After a fire forensic scientist rush to the scene to begin to piece together clues which will lead to finding the cause of the blaze. The work is laborious and filled with time consuming monotony. However, researchers at the University of Alberta have found a way to cut the time from days to seconds with a new discovery.
The discovery is actually a computer software program that does all the time consuming calculations that have been done by humans in the past. By replacing the humans with a computer the results come back quickly and accurately allowing the police to know if the fire was intentionally set. This time saving program will allow the investigation to move along faster and hopefully capture the culprit much sooner.
The software program was announced by University of Alberta chemistry professor James Harynuk through a recently published article of Forensic Science International. The discovery, which was begun in 2008, was a joint effort by Harynuk, his team of graduate and undergraduate researchers, and the Royal Canadian Mounted Police National Forensic Laboratory Services.
Working with a mathematical model the team was successfully able to classify debris from the fire in a more accurate manner than the research based on simulated matter. Mark Sandercock, manager of trace evidence program support for the RCMP’s National Forensic Laboratory Services says by discovering the cause quickly the investigators will have better information to ask the right questions for the case.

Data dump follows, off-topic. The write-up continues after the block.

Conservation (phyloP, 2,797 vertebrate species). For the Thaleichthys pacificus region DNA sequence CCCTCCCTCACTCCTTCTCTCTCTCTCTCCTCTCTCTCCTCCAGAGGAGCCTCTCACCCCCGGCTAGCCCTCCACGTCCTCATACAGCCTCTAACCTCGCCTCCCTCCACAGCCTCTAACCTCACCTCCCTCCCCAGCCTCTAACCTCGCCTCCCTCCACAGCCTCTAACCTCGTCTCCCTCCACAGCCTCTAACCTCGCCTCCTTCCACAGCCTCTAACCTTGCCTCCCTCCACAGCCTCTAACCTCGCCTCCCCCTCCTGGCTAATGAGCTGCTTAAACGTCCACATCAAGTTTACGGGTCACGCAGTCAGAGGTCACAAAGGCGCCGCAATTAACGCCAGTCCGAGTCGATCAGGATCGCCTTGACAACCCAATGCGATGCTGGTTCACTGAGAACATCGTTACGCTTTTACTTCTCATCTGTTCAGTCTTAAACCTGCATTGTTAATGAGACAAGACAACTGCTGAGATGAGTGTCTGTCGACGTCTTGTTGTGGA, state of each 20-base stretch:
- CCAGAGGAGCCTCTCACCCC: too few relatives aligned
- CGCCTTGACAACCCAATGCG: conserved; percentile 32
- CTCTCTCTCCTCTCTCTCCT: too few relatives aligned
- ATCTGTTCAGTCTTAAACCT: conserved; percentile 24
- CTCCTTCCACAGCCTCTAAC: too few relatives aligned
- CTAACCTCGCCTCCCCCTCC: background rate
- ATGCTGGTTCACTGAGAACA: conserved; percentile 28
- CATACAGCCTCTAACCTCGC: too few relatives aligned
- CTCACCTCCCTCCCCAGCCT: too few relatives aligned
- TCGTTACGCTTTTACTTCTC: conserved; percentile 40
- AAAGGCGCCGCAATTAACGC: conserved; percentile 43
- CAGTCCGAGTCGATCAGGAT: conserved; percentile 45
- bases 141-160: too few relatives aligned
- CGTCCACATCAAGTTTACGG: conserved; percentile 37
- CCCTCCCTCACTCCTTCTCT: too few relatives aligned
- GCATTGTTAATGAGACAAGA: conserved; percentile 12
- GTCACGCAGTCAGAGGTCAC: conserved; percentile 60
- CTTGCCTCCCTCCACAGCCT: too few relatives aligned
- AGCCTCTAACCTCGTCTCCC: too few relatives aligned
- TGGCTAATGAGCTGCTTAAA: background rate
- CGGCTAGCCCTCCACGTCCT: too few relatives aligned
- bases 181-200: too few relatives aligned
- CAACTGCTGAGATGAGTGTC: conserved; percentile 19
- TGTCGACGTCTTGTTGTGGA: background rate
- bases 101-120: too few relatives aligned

Harynuk explained that the debris in an arson case can be a mixture of samples which are uncontrolled. In many instances the contents of the building are unknown and can contain a number of fire accelerants. The program is designed to sift through all the accelerants and narrow them down to the one that caused the fire.
Elli Alder is a seasoned journalist with 12 years experience as a reporter and investigative journalist. While studying journalism at Ryerson, Elli channeled her inter journalist and worked as a beat reporter for the Ryerson Rams. As a contributor to County Telegram, Elli covers municipal and provincial politics.